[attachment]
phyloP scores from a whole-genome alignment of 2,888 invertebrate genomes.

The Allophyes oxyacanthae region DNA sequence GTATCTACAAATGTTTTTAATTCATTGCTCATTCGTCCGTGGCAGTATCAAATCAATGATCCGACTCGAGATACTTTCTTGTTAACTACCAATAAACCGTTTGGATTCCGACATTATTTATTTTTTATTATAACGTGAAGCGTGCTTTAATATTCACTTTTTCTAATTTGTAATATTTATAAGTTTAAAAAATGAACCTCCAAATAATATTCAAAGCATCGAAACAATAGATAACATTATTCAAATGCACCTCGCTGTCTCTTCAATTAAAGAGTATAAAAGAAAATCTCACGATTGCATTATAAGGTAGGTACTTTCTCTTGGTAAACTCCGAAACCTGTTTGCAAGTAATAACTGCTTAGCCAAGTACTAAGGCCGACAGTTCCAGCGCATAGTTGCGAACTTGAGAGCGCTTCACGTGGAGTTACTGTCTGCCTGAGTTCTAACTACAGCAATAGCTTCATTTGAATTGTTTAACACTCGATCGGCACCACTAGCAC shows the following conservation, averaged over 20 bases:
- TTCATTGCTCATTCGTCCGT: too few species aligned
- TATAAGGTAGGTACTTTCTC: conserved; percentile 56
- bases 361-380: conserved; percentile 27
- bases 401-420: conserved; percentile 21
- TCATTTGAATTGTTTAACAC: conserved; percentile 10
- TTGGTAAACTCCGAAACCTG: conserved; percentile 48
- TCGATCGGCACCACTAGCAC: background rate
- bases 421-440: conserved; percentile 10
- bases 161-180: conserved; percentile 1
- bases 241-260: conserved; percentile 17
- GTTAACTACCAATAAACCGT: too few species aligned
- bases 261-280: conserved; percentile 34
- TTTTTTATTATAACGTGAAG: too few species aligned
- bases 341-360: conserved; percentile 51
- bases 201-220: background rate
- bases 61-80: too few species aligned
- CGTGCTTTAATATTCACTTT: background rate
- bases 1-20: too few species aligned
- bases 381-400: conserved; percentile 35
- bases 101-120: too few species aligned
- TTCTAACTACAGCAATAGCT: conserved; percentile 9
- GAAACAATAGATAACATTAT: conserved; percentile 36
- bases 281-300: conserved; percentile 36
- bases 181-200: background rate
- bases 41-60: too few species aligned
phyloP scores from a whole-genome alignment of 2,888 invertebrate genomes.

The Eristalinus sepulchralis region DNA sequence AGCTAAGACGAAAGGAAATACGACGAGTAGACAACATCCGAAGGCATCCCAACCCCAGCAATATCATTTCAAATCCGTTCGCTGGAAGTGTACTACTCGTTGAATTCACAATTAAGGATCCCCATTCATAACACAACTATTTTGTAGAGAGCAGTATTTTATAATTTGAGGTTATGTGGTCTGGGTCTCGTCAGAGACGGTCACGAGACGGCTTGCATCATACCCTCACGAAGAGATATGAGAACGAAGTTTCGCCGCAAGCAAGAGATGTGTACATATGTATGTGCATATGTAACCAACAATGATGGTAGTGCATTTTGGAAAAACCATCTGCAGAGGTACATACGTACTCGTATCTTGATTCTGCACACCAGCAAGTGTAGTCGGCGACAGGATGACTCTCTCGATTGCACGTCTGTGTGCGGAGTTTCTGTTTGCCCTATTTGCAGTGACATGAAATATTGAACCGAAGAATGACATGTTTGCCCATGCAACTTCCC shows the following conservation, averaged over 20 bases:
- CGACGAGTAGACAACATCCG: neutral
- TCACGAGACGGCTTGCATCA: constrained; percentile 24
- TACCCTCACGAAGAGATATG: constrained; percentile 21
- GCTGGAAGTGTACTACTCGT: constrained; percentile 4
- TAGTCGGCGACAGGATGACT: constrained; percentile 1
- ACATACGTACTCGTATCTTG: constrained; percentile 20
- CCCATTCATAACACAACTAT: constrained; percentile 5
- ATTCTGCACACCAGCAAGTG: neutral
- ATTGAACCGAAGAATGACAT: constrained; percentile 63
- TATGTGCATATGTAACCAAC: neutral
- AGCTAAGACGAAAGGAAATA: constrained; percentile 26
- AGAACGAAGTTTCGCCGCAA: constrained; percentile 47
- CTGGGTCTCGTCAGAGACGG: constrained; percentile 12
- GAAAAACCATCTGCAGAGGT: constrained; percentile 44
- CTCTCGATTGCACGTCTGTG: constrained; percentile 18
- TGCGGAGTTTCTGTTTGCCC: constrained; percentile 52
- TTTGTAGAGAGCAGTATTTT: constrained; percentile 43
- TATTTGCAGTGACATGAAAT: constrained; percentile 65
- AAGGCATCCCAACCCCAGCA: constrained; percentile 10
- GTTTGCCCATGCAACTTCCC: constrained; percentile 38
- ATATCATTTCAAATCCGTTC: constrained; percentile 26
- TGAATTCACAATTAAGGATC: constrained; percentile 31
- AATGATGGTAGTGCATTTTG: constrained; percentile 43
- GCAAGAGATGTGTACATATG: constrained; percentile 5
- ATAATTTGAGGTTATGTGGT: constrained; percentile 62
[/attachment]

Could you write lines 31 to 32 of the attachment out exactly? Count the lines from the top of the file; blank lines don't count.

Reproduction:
- TCACGAGACGGCTTGCATCA: constrained; percentile 24
- TACCCTCACGAAGAGATATG: constrained; percentile 21